Growing up in Northern Ireland in the 1960’s and 1970’s was challenging, sectarianism had spilt over into terrorism and the Army was on the street.  In some ways life continued as normal but security checkpoints, being body searched going into shops and seeing armed soldiers on the street was a part of daily life.  As terrorism took hold both sides of the community retreated deeper into their Loyalist or Republican enclaves and distrust grew creating a king of religious apartheid.  I come from a large family, my father was one of eleven, my mother one of six.  When we were all together the atmosphere was raucous and making fun of each other was the norm.  If you showed any weakness you would be pulled to pieces, it sounds brutal and it often was.  It was rarely malicious, it was meant in fun, but being the butt of other peoples ‘fun’ can still hurt and be damaging.  Over time you learn to hide your emotions, to build walls.  I believe that developing this trait is directly responsible for my being a depressive later in life.  I learned to bury my emotions, to keep them in until the dam burst at the expense of my mental health.

At around the age of 9 my family moved from Belfast to a small seaside village some 20 miles away. it was a pretty idillic environment, beautiful beaches, open countryside and the freedom to roam.  We  were often outdoors from early morning to late evening and we spent our time outdoors, swimming, climbing trees, building dens and hanging out with our friends.  I have no doubt that this environment led directly to my love of nature and the outdoors, I am never so happy as when I am out walking and enjoying the countryside.

At 16 I left home and travelled to the South of England to join the Navy.  It separated me from my family and friends, and in the days before air travel, mobile phones and e-mail it was very difficult  to maintain contact with those back home.  Joining the services exposed me to a whole new way of life and to people from different backgrounds.  It was immediately apparent to me that I did not care what religion or social background people came from, if they were open and friendly that was good enough for me.  These changes undoubtably led to my abhorrence of prejudice, discrimination and inequality in all its forms.

Growing up I detested school, I had always been a bright kid but looking back in hindsight I can now see how bad the teaching was at my school.  In the late 1980’s I decided that I wanted to improve my education and took a degree course with the Open University.  I was hooked. I immediately developed a love of independent learning, I developed a more questioning mind and learned never to take things at face value.  I learned a lot more about politics and economics and how the less well off in society are often demonised by the law, the media and the ruling classes.  This, without doubt, deepened my understanding of social issues and my belief that it must be possible to improve social mobility through education and welfare support.   It strengthened my beliefs that a fairer and more equal society is not just desirable, it is imperative.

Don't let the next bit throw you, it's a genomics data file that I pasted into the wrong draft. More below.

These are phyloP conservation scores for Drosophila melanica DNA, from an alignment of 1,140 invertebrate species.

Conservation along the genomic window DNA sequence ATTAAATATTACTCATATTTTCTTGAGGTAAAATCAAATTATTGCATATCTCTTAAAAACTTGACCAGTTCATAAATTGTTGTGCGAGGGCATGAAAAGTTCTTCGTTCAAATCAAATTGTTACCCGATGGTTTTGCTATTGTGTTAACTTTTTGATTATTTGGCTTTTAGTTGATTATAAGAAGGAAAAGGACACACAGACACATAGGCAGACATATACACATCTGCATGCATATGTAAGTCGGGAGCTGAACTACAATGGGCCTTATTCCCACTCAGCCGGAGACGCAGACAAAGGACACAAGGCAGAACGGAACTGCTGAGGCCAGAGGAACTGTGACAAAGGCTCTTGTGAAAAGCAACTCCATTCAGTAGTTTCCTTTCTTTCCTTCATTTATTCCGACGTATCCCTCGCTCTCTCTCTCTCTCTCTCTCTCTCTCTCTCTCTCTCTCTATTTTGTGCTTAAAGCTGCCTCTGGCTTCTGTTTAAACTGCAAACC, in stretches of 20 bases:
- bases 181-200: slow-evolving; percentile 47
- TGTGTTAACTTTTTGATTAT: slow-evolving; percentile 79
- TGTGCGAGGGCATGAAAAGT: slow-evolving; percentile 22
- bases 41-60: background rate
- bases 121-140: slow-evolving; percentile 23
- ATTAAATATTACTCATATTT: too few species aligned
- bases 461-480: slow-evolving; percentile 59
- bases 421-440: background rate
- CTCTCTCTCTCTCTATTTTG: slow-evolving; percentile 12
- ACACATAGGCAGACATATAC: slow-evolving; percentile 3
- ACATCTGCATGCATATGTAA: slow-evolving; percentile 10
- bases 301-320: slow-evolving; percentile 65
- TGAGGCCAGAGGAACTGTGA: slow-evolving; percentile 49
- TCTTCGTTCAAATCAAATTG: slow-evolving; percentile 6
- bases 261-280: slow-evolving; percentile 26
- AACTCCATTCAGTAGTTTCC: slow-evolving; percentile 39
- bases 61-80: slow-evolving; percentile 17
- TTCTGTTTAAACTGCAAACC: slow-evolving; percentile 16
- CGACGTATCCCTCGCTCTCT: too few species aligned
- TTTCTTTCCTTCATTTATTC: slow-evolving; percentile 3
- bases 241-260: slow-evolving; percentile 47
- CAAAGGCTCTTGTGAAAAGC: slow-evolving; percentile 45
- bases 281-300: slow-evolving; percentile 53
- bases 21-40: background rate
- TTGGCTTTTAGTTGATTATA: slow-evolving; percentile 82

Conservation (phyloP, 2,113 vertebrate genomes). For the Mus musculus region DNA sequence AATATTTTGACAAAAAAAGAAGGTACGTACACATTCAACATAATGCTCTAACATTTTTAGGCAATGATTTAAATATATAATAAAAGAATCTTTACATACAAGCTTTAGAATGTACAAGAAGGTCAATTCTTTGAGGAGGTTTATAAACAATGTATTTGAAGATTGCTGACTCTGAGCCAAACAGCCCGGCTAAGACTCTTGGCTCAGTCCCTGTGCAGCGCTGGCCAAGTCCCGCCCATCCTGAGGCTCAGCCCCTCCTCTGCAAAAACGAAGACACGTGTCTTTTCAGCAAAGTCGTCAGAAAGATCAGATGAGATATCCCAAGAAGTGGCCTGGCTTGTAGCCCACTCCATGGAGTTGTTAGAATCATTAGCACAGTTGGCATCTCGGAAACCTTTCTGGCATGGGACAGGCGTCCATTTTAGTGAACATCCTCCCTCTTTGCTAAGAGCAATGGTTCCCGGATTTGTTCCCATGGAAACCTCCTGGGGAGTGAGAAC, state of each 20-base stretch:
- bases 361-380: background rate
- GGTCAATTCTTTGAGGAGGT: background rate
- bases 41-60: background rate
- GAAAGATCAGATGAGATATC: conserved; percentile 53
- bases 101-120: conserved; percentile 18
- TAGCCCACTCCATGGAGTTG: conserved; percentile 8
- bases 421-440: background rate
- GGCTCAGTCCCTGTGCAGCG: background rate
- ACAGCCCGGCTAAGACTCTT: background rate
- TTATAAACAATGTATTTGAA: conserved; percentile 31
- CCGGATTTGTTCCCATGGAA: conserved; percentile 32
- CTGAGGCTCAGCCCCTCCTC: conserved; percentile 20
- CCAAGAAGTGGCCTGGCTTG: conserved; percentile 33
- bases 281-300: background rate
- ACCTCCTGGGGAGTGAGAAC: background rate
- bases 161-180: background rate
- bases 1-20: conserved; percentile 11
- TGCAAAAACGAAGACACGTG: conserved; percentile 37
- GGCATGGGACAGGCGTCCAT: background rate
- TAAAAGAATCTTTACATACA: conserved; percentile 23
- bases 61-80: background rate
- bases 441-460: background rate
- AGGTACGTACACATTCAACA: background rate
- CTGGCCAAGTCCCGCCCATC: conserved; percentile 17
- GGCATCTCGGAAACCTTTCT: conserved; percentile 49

Obviously as I matured, married, had children and faced all of the challenges that life sends our way, I have had many more experiences that have changed my life, my thinking and my health, but I think those are stories for another day.

In response to The Daily Post’s writing prompt: “Grateful and Guilty.”

Anyone who has ever read my blog will know that music is a huge part of my life, it cheers me, moves me, touches me and lifts me up.  Put simply music is a huge part of my life.  After my family, my friends and my dogs it is probably the most important part of my life.

I don’t feel guilty about it, I celebrate it.  When the music I love isn’t popular I don’t see that as a guilty pleasure, I see it as a reason for celebration especially if I can share my love of that piece of music with others.

I love all sorts of music, Rock, Punk, Folk, Singer Songwriter, Reggae, Ska, blues, Jazz even classical.  I am not a big fan of what young people call R n B or most rap music, I am not keen on mainstream pop music either but I am proud to stand up and shout from the rooftops “Music I Love You!”

The Snow Storms in the USA – It’s not me, its you.

I am saddened today to see that at least eight people have lost their lives in the amazing snow storms that have hit the USA.  It is truly a tragedy how mother nature can cause so much devastation when she flexes her muscles like this.

That said today on the UK television news I saw this picture;


Now seriously, most of the state has been hit by up to 6 feet of snow.  Please give me a clue, why are you trying to dig out your car?  Just where exactly is it that you think you are going to go?  Most of the roads look something like this.


Now seriously just what are you trying to achieve?  Spare a thought for the emergency workers who will be trying to reach people in need, the elderly, the infirm and those at risk.  Maybe you should go check on your neighbours, see that they are OK, help them out.  Forget about your damn car until the thaw sets in.  One of us is a candidate for a Darwin award, and guess what?  It ain’t me!

Weekly Writing Challenge – Overheard – Kindness abounds

In response to The Daily Post’s weekly writing challenge: “Overheard.”